Finally, it is important to recognise that poor reporting does not necessarily mean poor methods. Several studies24 25 that compared the content of published reports with their protocol found that the methodological techniques in the actual trial were of better quality than reported in the final publication. Conversely, other studies26 27 have shown that important information about the trial methodology is often missing in the protocol but is included in the published report. Such studies recommend reviewing research protocols and contacting trialists for more information when assessing trial quality; we did not do this in our study.
Without complete and transparent reporting of how a trial was designed and conducted, it is difficult for readers to assess its conduct and validity or to differentiate trials with unbiased results from those with questionable results.22 We believe that the CONSORT Statement, and its extensions, is a key tool through which adequate reporting can be achieved. More journals should endorse the CONSORT Statement, and, most importantly, they should do more to ensure adherence. For example, journals could incorporate the checklist and flow diagram into their review processes and indicate this requirement in their published instructions to authors.28 Without wide endorsement, the CONSORT Statement cannot fully yield the benefits it was intended to produce.
We are grateful to Sophie Moher and Sui Yan Wong for their help in reviewing articles and assessing journal instructions to authors.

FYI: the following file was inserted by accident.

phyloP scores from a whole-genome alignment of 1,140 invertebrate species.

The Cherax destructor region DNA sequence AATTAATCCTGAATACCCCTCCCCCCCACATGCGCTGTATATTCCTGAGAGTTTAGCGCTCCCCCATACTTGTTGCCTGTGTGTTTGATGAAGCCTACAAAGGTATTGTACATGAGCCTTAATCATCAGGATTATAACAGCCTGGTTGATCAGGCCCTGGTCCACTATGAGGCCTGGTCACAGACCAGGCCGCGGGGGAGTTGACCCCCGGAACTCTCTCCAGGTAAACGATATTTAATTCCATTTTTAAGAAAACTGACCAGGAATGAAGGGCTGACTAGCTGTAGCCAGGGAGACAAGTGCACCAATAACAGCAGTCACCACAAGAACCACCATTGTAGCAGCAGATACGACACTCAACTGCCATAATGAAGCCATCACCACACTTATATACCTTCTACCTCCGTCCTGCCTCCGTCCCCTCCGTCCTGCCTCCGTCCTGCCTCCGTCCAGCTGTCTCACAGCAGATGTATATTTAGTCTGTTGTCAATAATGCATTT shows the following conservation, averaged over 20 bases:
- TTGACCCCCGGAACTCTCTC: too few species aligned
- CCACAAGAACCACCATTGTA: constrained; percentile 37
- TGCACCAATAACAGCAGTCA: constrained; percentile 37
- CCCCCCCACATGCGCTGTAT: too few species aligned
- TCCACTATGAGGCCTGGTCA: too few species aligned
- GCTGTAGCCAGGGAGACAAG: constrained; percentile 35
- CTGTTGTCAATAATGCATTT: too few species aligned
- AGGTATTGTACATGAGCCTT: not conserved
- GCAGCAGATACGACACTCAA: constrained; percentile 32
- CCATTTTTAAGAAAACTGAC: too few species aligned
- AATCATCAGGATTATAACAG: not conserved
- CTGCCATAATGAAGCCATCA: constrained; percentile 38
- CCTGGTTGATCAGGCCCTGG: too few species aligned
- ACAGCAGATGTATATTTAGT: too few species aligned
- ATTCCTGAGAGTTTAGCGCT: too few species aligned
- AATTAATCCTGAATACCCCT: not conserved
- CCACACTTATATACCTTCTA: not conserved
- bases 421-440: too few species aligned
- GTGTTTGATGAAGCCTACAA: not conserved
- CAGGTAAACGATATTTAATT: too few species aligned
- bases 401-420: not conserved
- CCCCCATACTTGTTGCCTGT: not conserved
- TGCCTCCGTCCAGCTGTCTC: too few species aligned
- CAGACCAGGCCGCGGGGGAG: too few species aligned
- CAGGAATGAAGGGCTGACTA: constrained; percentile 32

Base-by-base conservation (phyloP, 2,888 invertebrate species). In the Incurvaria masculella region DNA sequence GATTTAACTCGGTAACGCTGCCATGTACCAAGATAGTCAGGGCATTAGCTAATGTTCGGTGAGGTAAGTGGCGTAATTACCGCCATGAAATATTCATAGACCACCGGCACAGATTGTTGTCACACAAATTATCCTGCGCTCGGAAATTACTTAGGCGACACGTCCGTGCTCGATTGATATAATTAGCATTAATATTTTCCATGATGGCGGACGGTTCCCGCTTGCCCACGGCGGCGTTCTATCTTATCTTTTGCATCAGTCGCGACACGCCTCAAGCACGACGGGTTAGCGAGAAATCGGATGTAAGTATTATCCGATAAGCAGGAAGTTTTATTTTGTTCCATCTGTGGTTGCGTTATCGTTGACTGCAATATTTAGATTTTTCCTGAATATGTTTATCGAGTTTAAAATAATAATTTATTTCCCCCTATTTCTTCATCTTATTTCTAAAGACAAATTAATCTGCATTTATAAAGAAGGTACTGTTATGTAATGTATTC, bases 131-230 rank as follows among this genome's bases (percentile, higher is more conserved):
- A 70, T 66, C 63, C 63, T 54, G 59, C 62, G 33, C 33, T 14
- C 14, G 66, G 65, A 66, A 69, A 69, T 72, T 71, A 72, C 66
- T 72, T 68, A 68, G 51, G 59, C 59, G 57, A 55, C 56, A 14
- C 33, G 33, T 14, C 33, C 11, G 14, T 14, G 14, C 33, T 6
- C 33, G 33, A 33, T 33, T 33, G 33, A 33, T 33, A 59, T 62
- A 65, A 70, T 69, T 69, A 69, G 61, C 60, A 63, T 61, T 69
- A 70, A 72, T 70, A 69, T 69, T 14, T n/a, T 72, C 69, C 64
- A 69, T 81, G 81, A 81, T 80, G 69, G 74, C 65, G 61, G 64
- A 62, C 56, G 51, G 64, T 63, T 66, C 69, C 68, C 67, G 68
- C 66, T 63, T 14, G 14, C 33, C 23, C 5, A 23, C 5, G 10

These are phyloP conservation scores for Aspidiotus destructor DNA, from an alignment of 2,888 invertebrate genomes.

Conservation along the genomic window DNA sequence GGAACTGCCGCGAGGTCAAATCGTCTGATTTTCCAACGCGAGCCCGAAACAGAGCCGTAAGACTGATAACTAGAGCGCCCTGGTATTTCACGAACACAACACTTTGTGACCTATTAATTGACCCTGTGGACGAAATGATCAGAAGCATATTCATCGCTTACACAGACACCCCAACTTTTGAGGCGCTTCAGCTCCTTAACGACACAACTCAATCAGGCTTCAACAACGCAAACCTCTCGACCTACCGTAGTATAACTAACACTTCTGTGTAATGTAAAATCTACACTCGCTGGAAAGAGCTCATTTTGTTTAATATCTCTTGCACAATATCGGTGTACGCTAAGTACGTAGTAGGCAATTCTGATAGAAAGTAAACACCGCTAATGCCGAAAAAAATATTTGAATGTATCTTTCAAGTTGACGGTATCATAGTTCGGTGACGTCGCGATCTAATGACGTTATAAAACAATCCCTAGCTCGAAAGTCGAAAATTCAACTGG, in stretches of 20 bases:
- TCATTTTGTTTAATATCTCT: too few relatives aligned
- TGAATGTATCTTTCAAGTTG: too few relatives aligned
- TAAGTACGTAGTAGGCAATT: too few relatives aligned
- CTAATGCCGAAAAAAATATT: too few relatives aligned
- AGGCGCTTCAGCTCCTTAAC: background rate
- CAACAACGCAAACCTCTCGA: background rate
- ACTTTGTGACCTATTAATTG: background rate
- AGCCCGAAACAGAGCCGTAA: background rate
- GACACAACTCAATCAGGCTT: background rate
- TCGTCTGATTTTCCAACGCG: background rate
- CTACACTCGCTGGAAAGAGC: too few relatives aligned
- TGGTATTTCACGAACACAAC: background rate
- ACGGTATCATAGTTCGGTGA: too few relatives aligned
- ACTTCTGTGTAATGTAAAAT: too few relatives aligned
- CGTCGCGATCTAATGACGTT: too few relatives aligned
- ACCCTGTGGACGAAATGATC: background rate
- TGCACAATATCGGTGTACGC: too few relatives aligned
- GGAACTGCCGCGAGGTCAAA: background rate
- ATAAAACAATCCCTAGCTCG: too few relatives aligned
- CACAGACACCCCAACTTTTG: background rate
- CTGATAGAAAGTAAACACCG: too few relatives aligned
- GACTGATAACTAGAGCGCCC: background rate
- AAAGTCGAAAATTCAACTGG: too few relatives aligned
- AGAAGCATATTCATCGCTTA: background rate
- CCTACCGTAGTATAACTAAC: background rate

Contributors: SH was involved in the design, implementation, and analysis of the study, and in writing, and commenting on, drafts on the final manuscript. SD, L-MY, A-WC, and DGA were involved in the design, implementation, and analysis of the study, and commented on drafts on the final manuscript. SH is the guarantor of the study.
Funding: This study was carried out as part of a larger study funded by a grant from the UK National Institute for Health Research to support the work of the CONSORT Group. The funder had no role in the design, analysis, or interpretation of the study, or in writing of the manuscript.
Competing interests: All authors have completed the Unified Competing Interest form at www.icmje.org/coi_disclosure.pdf (available on request from the corresponding author) and declare (1) No financial support for the submitted work from anyone other than their employer; (2) No financial relationships with commercial entities that might have an interest in the submitted work; (3) No spouses, partners, or children with relationships with commercial entities that might have an interest in the submitted work; (4) No non-financial interests that may be relevant to the submitted work. DGA is a member of the CONSORT executive group and SH works as a CONSORT senior research fellow.
Data sharing: Data set available on request from the corresponding author at firstname.lastname@example.org.
Cite this as: BMJ 2010;340:c723